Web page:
To study how international resilience programs—in their process designs and program activities—enable the building of local institutional capacities, we continue on the distinction between intellectual, social, and political capital. Intellectual capital refers to the ability to draw insights and expertise from a wide range of knowledge resources and to organize the learning processes needed for understanding and exploring policy contexts and solutions [35]. Social capital refers to the ability to organize inclusive and collaborative processes to create mutual trust and build relational networks between a wide range of actors [36]. Political capital reflects the ability to mobilize resources and build shared consensus and perspectives for achieving policy outcomes [30]. Based on insights from flood resilience literature [5,6,7,9,13,14,34], we converted these three capitals into an analytical framework for examining the institutional capacity building efforts by international resilience programs, as presented in Table 1.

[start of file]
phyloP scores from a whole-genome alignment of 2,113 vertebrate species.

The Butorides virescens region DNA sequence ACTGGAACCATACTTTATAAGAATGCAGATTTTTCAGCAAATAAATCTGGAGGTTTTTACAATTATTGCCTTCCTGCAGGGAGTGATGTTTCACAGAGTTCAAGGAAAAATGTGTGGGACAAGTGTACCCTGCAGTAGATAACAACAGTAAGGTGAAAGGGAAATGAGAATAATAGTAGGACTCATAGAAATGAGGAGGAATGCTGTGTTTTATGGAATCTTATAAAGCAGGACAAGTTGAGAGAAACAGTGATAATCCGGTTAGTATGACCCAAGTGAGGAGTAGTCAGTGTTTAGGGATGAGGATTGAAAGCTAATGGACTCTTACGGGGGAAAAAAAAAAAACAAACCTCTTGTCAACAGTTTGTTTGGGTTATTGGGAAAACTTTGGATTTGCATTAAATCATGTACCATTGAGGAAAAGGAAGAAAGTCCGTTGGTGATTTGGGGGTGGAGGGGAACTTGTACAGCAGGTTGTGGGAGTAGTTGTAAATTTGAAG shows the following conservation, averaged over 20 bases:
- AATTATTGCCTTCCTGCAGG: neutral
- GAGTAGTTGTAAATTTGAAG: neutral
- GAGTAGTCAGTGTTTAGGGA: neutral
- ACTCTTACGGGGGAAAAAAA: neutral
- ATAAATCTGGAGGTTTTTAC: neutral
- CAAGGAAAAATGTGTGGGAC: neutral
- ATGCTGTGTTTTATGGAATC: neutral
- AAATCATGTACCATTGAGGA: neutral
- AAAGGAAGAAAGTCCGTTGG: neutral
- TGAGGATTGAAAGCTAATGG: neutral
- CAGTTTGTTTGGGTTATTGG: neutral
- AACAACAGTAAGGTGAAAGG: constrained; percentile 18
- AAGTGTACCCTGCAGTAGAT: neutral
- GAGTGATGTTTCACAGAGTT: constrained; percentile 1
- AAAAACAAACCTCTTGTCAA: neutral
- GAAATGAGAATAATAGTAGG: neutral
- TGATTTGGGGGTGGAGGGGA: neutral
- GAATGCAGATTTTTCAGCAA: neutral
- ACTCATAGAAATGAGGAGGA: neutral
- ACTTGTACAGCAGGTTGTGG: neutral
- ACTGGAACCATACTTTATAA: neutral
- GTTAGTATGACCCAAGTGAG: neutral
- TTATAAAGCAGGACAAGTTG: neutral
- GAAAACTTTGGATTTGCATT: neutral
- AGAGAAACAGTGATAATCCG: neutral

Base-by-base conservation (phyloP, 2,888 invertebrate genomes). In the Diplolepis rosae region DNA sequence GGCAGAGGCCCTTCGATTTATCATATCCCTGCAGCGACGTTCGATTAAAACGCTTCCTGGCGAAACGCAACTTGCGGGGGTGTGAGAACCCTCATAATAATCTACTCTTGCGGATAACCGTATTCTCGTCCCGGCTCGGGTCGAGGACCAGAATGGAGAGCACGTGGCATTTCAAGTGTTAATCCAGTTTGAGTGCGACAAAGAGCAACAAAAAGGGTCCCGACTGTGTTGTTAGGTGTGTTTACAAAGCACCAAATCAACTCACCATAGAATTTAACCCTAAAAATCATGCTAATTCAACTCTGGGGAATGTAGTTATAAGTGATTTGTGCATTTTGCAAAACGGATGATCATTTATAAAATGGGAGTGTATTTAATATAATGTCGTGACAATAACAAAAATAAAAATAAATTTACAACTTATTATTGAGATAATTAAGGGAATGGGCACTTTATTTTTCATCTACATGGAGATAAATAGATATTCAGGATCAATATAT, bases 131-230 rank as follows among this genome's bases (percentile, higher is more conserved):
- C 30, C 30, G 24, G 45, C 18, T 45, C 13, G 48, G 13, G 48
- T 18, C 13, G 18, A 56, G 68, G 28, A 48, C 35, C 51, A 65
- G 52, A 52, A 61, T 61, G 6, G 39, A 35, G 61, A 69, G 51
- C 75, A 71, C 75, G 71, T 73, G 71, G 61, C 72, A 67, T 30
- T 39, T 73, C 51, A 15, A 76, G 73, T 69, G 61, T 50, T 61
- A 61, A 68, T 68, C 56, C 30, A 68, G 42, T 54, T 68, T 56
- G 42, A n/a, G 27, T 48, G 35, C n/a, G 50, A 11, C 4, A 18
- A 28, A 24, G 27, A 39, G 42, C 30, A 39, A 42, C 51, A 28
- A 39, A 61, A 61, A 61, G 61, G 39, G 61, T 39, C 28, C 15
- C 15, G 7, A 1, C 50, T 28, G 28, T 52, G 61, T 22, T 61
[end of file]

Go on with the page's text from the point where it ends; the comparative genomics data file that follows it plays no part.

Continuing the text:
2.1. Intellectual Capital